Posted by: Jeremy Kirk
There’s a hole deep in the darkest parts of South L.A. where dreams never met and talent never realized go to die. Black deaths. It’s like something out of Lovecraft. Remember the dumpster in Mulholland Drive? Yeah. Of course, no one dares look into this hole. Not for too long. That would be tatamount to diving into the bowels of Hell itself. And who’d do that, I mean really? By reaching into this dark realm, we can bring to light these visions of a past not created and explore what could have been had the stars aligned differently. Let’s call it a What If or a Who Should Have or a…Shadow Cast. That’s what the demons call it.
Anywho, our first character to be recast is Freddy Krueger, and I know what you’re saying. Why are we casting Freddy Krueger when A Nightmare on Elm Street was remade just two years ago? The simple answer is Hollywood doesn’t really care that this story was brought back for modern audiences only a short while back. There is sure to be another Nightmare on Elm Street film made, and chances are it’ll happen some time before the end of this decade.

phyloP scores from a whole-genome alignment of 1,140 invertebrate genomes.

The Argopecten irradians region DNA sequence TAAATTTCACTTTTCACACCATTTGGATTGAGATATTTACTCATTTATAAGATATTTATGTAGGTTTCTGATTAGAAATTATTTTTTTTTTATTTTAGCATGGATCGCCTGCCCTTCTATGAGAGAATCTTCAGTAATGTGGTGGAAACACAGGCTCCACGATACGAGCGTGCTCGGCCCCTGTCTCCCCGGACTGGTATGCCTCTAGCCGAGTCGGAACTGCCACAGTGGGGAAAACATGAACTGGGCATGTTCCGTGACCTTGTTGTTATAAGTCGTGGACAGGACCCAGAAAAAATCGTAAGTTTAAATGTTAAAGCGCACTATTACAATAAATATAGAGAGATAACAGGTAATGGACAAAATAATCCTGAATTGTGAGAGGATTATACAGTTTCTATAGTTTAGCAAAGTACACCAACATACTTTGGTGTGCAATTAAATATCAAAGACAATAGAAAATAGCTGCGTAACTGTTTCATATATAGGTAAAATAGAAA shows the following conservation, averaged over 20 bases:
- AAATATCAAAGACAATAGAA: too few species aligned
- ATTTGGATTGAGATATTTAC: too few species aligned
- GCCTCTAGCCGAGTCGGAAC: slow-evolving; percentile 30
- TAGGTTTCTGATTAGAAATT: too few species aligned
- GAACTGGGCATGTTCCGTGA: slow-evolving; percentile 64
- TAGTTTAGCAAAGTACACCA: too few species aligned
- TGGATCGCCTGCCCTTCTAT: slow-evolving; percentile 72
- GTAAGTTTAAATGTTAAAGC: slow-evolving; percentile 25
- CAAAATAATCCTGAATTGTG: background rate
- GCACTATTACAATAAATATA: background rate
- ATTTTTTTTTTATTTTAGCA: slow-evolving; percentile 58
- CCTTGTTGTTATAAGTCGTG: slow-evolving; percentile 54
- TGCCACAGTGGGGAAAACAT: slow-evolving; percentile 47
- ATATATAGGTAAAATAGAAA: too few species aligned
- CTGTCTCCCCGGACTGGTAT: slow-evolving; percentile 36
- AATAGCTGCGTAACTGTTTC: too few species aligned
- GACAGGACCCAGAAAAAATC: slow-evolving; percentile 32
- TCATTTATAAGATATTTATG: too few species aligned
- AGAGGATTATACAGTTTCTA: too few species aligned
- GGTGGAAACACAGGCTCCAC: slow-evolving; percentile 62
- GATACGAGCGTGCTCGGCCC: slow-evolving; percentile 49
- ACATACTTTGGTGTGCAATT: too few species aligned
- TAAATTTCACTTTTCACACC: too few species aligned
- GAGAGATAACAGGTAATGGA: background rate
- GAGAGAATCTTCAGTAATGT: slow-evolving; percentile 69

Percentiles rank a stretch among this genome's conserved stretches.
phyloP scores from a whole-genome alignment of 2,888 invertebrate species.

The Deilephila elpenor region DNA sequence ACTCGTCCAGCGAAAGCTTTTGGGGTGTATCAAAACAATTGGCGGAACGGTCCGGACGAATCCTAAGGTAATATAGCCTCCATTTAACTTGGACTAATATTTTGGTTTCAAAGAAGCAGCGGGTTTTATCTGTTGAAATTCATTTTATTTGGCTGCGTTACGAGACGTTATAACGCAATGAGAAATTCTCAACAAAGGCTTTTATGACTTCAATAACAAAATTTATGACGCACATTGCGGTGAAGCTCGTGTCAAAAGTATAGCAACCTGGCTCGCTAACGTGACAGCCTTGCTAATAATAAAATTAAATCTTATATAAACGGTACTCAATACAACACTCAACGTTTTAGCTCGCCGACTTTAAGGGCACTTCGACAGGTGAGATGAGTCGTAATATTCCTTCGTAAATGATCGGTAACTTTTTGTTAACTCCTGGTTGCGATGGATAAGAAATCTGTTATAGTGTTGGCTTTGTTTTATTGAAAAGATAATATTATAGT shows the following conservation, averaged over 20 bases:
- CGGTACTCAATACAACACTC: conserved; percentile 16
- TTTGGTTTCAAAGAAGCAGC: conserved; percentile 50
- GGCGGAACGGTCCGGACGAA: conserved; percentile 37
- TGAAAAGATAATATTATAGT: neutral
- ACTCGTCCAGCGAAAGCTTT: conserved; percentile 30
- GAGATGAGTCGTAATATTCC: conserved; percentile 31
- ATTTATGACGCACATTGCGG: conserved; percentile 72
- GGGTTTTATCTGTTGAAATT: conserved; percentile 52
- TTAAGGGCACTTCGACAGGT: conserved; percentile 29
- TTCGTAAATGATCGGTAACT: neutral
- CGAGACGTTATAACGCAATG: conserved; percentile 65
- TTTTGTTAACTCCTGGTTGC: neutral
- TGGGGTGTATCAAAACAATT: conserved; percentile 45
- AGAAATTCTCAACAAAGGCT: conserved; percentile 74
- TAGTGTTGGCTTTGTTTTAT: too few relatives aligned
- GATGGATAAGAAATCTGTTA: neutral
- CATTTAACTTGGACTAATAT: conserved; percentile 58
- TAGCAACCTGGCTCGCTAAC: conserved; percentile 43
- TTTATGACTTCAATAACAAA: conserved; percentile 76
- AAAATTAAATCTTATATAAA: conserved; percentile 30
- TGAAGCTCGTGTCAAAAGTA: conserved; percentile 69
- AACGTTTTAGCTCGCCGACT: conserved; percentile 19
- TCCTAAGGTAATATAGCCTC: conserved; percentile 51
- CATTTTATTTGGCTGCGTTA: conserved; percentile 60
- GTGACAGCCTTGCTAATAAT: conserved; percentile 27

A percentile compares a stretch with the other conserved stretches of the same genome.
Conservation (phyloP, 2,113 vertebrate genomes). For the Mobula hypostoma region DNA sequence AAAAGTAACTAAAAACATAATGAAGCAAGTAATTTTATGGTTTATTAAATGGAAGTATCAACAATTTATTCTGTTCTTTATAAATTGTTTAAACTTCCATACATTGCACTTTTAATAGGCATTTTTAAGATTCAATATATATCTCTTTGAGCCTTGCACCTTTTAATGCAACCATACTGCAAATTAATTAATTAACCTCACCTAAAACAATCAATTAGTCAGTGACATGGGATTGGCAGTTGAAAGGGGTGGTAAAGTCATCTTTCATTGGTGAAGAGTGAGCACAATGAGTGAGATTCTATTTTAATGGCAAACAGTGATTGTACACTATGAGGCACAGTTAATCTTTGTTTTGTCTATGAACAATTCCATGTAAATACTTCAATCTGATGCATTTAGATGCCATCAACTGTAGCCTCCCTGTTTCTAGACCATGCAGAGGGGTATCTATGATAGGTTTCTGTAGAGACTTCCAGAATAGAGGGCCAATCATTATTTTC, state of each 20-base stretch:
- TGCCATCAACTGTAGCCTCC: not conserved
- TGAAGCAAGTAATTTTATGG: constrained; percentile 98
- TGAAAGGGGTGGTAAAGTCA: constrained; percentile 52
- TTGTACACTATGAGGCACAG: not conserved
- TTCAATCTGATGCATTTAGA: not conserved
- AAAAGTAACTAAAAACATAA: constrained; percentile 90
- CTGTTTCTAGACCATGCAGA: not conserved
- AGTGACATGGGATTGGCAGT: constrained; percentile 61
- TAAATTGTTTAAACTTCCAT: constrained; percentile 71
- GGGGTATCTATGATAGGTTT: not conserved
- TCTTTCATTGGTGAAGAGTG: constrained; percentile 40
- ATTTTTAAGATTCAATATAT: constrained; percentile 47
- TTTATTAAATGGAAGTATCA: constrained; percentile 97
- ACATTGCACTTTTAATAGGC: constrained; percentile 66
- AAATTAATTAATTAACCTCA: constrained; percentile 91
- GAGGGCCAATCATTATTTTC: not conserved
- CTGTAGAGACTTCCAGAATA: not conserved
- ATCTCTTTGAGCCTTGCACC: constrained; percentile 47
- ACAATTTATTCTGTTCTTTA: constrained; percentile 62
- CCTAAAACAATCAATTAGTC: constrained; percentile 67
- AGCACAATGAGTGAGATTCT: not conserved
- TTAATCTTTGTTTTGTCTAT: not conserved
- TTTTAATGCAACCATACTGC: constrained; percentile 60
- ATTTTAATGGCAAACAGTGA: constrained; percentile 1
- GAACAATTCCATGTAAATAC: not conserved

Posted by: Brian Salisbury
A cadre of suicidal teens are remanded to the care of a mental health facility. Trouble is, while inside, horrific nightmares become a shared problem. When the kids begin offing themselves in the most bizarre ways, it becomes apparent–to the kids at least–that something far more sinister is taking place than unstable psyches. When the newest resident of the facility begins discuss a recurring, charred-faced figure haunting her dreams the others realize they too are being visited by this sweater-clad madman. With a little help from the facility’s newest intern Nancy, the truth is finally revealed, but will be in time to save their lives?
Dream Warriors is often haled as the best of the Nightmare on Elm Street sequels and, while I agree, I don’t find it particularly well-done. There are elements that work exponentially better in this film than any other sequel and the concept is laden with potential. But it gets squandered in favor of cheap visual gags masquerading as scares; a problem all too familiar to this franchise. I do like that Freddy is used very sparing for the first chunk of the film, solidifying his legendary status. I also appreciate the return of palpably cool John Saxon to the series as it is my firm assertion that he should have played every police chief character in ever horror film of the 70s and 80s.